A North Carolina judge will decide before the November election, on the constitutionality of the state's requirement to show photo identification in order to vote in person.
Superior Court Judge Michael Morgan rejected calls from lawyers for the state and legislature to assign the case to a three-judge panel or dismiss it altogether. Instead, he set the case for trial beginning Sept. 26. The lawsuit which generated the trial was filed by the Southern Coalition for Social Justice, the North Carolina League of Women Voters, the A. Phillip Randolph Institute and individual voters. A decision will likely come in days of October. Early in-person voting begins Oct. 27.
Judge Morgan, a Democrat, is running for state Supreme Court against incumbent Justice Bob Edmunds who is a registered Republican.
Democrats have generally opposed the voter ID rules.
Additionally, a federal case over North Carolina's voter ID requirement is pending before the 4th U.S. Circuit Court of Appeals. In the federal case, voter ID requirement argue the law violates the federal Voting Rights Act. The state lawsuit hinges on whether voter ID represents an additional qualification for voting not envisioned by the state constitution.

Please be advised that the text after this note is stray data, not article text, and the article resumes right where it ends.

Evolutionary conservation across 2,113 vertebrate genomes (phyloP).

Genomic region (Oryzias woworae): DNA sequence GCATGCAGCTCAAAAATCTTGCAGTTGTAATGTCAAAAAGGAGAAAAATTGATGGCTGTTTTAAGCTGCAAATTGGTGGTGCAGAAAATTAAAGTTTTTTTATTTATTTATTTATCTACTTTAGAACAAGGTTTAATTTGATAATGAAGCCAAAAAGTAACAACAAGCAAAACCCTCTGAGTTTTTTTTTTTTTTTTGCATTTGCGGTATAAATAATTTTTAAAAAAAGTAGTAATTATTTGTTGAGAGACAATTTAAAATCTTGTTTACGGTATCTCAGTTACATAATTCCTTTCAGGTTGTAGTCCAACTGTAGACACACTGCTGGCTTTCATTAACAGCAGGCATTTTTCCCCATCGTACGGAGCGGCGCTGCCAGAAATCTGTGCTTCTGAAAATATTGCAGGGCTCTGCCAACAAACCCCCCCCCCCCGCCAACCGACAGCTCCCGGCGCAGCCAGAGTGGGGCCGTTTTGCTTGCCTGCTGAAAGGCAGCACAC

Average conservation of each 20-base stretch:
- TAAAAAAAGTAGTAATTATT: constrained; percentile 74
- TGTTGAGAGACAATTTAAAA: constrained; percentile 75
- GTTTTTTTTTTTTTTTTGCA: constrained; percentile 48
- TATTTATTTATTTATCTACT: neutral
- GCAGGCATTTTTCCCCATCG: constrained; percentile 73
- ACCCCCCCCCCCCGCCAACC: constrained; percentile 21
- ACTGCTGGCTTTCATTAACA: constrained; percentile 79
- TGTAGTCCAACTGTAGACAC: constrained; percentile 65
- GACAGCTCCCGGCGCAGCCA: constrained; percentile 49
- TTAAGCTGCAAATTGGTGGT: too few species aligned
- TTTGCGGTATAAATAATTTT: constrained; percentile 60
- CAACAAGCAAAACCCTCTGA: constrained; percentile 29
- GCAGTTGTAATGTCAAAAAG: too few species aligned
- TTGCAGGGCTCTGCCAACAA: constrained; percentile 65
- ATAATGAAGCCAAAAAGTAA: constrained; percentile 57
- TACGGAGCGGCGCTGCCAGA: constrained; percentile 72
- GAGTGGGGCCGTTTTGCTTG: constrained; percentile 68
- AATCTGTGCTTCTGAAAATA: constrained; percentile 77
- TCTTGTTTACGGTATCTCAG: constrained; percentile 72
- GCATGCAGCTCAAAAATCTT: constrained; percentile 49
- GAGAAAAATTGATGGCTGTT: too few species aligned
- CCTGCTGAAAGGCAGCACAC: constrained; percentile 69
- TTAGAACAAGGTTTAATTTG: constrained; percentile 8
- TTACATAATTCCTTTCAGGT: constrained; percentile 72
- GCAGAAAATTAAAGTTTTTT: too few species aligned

Advocates of voter ID say that it will help cut down on in-person voter fraud. Opponents of the voter ID requirement say that it will disenfranchise vulnerable populations, including the very poor, students and elderly voters who might have problems getting IDs either due to trouble rounding up the necessary documents or making it to a state Division of Motor Vehicles office.